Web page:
MPIDR Working Paper
Economic progress as cancer risk factor. I: Puzzling facts of cancer epidemiology
MPIDR Working Paper WP-2005-021, 46 pages.
Rostock, Max-Planck-Institut für demografische Forschung (August 2005)
The increase in cancer burden in developed countries refers to three major causes: population aging, an increase in the cancer incidence rate, and an improvement in the survival of cancer patients. Among these reasons, only the increase in the cancer incidence rate is a negative factor that could be really managed to decrease cancer burden; it, thus, urgently needs explanation and action to develop adequate cancer prophylactics. We have conducted a comparative analysis of cancer incidence and mortality rates in different countries of the world for different time periods. The typical age-trajectory of overall cancer incidence rate (for both sexes and all cancers combined) is characterized by a peak in early childhood, low risk in youth, increasing risk afterwards, and a leveling-out or even a decline in cancer risk for the oldest old. Patterns of age-specific cancer mortality resemble the incidence rate patterns; however, mortality is commonly lower and its curve shifts towards higher age. This shift could be due to a time lag between the age of cancer diagnosis and death from the disease. Analysis of time and place differences in the cancer incidence rate revealed that the overall cancer risk is higher in more developed regions as compared with less developed ones, and that until recently it increased over time along with economic progress. The proportions of separate cancer sites within the overall cancer morbidity differ between more and less developed regions, and their change over time is also linked to economic development. Surprisingly, cancer incidence and mortality rates exhibit different time trends. This divergence is most probably related to the substantial improvement in the survival of cancer patients observed in the last 50 years in developed countries. This improved survival has decreased cancer mortality but not its incidence, which has increased. This suggests that in developed countries cancer treatment has seen much more substantial progress than cancer prophylaxis, which has hardly seen positive results for the majority of human cancers (with a few exceptions). In our second paper we discuss possible explanations of the link between economic progress and the increase in the overall cancer risk.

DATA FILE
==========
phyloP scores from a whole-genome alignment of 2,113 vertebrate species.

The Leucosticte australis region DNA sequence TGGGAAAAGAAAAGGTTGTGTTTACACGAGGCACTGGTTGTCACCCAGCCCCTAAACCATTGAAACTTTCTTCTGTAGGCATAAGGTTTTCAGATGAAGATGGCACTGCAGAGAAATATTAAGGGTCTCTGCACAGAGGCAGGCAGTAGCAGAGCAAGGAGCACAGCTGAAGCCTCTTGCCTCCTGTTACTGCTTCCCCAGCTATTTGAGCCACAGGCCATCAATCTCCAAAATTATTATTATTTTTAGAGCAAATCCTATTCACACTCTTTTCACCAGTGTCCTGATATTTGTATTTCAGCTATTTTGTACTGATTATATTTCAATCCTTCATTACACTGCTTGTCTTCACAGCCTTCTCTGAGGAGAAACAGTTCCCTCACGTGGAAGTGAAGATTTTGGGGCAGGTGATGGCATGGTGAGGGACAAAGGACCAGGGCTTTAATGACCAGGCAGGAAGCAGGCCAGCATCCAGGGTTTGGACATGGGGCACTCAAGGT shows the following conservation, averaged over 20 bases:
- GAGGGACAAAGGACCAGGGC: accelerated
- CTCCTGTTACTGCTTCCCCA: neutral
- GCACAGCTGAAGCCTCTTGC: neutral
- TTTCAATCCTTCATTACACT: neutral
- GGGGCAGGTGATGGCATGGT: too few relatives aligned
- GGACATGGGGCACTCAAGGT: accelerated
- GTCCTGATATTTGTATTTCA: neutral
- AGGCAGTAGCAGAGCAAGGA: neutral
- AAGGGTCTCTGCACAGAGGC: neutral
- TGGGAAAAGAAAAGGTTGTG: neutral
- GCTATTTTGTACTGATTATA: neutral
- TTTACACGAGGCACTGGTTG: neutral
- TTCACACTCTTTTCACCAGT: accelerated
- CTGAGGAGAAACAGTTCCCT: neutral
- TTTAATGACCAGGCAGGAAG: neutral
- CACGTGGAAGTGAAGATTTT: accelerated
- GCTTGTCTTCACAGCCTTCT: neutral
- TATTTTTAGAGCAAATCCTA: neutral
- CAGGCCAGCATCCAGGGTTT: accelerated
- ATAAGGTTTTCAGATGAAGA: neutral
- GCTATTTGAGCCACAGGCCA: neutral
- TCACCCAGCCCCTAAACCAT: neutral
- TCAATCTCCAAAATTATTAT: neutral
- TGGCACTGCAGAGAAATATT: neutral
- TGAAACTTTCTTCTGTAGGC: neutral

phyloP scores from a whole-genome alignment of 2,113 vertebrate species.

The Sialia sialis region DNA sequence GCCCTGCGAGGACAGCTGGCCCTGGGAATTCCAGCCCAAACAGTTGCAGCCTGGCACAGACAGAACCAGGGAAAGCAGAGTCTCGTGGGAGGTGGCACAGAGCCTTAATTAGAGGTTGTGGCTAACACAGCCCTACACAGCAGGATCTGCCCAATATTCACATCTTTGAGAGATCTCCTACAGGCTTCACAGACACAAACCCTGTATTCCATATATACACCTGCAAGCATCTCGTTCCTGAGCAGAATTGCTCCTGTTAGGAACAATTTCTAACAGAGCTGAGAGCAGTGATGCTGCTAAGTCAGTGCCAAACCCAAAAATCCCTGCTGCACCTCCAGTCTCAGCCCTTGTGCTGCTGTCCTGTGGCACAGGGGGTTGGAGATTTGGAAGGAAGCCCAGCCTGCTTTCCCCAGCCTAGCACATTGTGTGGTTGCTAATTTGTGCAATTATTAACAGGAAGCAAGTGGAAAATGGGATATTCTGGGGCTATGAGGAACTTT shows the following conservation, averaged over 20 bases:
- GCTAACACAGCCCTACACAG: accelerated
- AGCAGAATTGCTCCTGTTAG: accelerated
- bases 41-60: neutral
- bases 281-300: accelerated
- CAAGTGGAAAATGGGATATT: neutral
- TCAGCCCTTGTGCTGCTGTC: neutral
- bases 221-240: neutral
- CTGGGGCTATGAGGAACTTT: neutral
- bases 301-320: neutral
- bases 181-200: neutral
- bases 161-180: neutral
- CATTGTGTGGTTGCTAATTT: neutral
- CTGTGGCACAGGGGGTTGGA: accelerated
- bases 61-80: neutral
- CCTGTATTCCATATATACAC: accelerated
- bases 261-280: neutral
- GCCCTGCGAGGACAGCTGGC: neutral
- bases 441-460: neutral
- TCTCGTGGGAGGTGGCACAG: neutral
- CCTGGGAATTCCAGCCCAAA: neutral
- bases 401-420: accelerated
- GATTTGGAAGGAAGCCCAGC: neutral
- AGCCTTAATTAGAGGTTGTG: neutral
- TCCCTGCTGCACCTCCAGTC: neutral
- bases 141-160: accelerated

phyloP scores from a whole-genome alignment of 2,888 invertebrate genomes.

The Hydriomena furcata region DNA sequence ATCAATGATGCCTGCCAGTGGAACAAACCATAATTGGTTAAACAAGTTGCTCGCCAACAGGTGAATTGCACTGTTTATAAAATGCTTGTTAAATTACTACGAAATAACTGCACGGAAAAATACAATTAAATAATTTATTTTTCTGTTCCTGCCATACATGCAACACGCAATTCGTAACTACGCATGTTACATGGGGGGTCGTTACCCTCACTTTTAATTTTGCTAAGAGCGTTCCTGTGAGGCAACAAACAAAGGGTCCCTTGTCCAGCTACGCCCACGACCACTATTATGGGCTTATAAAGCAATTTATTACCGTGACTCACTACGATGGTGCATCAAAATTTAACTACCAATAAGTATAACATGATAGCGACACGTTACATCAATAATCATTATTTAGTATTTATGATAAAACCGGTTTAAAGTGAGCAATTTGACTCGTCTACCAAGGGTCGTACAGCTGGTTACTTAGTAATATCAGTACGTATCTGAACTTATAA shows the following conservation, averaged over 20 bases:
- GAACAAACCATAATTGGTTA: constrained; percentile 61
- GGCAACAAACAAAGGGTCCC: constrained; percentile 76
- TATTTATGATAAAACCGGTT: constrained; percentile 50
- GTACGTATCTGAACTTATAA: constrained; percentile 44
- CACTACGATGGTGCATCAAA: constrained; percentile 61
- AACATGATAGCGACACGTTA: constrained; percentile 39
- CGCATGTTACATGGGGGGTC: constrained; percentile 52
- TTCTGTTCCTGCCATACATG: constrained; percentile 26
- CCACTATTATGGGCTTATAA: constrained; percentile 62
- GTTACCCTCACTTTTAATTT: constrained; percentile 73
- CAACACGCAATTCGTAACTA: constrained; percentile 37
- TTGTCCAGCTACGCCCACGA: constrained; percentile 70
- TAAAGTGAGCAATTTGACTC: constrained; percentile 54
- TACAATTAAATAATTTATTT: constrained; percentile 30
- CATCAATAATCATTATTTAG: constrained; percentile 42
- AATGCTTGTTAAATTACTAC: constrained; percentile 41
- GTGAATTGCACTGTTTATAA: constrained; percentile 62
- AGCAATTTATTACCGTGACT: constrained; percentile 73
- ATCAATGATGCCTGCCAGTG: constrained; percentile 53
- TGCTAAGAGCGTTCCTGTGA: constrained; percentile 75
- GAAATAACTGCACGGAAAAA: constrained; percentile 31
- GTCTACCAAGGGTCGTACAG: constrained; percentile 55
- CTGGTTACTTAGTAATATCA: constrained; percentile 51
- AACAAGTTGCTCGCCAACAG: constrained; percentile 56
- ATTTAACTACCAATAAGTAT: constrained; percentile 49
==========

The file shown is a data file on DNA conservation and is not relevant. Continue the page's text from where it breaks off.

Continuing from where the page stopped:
Key words: cancer incidence rate, age-patterns, time trends, place differences, economic progress